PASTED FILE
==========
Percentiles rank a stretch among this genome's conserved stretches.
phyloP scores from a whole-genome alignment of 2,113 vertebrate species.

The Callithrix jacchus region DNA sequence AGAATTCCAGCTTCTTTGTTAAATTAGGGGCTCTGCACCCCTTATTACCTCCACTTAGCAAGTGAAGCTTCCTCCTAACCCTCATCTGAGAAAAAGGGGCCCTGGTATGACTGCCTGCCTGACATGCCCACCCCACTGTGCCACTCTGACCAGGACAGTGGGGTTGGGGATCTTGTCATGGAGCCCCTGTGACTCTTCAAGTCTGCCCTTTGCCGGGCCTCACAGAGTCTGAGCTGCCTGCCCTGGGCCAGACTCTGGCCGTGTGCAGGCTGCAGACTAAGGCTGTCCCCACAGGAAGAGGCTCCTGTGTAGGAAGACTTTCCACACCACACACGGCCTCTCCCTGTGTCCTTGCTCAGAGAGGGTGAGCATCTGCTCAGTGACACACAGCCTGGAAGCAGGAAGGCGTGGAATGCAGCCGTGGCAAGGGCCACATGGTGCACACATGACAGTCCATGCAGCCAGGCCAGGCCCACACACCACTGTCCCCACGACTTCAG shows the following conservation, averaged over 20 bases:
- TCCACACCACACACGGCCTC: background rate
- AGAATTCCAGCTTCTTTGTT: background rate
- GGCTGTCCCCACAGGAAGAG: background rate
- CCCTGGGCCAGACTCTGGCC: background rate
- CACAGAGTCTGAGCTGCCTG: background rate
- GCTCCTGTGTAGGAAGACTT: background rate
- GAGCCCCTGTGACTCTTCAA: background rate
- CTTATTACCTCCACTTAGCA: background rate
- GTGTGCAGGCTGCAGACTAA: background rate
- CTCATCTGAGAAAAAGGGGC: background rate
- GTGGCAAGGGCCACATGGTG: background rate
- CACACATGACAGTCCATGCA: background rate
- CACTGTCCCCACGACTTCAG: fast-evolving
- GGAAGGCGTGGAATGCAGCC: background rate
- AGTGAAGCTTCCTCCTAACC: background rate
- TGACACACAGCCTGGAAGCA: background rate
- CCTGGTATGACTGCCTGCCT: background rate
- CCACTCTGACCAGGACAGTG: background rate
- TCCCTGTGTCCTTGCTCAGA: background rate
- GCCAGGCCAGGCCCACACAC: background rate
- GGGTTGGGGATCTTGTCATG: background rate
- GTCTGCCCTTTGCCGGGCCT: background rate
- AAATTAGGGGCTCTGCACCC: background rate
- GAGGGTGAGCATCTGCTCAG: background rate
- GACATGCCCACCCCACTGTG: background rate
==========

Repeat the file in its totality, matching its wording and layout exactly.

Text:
Percentiles rank a stretch among this genome's conserved stretches.
phyloP scores from a whole-genome alignment of 2,113 vertebrate species.

The Callithrix jacchus region DNA sequence AGAATTCCAGCTTCTTTGTTAAATTAGGGGCTCTGCACCCCTTATTACCTCCACTTAGCAAGTGAAGCTTCCTCCTAACCCTCATCTGAGAAAAAGGGGCCCTGGTATGACTGCCTGCCTGACATGCCCACCCCACTGTGCCACTCTGACCAGGACAGTGGGGTTGGGGATCTTGTCATGGAGCCCCTGTGACTCTTCAAGTCTGCCCTTTGCCGGGCCTCACAGAGTCTGAGCTGCCTGCCCTGGGCCAGACTCTGGCCGTGTGCAGGCTGCAGACTAAGGCTGTCCCCACAGGAAGAGGCTCCTGTGTAGGAAGACTTTCCACACCACACACGGCCTCTCCCTGTGTCCTTGCTCAGAGAGGGTGAGCATCTGCTCAGTGACACACAGCCTGGAAGCAGGAAGGCGTGGAATGCAGCCGTGGCAAGGGCCACATGGTGCACACATGACAGTCCATGCAGCCAGGCCAGGCCCACACACCACTGTCCCCACGACTTCAG shows the following conservation, averaged over 20 bases:
- TCCACACCACACACGGCCTC: background rate
- AGAATTCCAGCTTCTTTGTT: background rate
- GGCTGTCCCCACAGGAAGAG: background rate
- CCCTGGGCCAGACTCTGGCC: background rate
- CACAGAGTCTGAGCTGCCTG: background rate
- GCTCCTGTGTAGGAAGACTT: background rate
- GAGCCCCTGTGACTCTTCAA: background rate
- CTTATTACCTCCACTTAGCA: background rate
- GTGTGCAGGCTGCAGACTAA: background rate
- CTCATCTGAGAAAAAGGGGC: background rate
- GTGGCAAGGGCCACATGGTG: background rate
- CACACATGACAGTCCATGCA: background rate
- CACTGTCCCCACGACTTCAG: fast-evolving
- GGAAGGCGTGGAATGCAGCC: background rate
- AGTGAAGCTTCCTCCTAACC: background rate
- TGACACACAGCCTGGAAGCA: background rate
- CCTGGTATGACTGCCTGCCT: background rate
- CCACTCTGACCAGGACAGTG: background rate
- TCCCTGTGTCCTTGCTCAGA: background rate
- GCCAGGCCAGGCCCACACAC: background rate
- GGGTTGGGGATCTTGTCATG: background rate
- GTCTGCCCTTTGCCGGGCCT: background rate
- AAATTAGGGGCTCTGCACCC: background rate
- GAGGGTGAGCATCTGCTCAG: background rate
- GACATGCCCACCCCACTGTG: background rate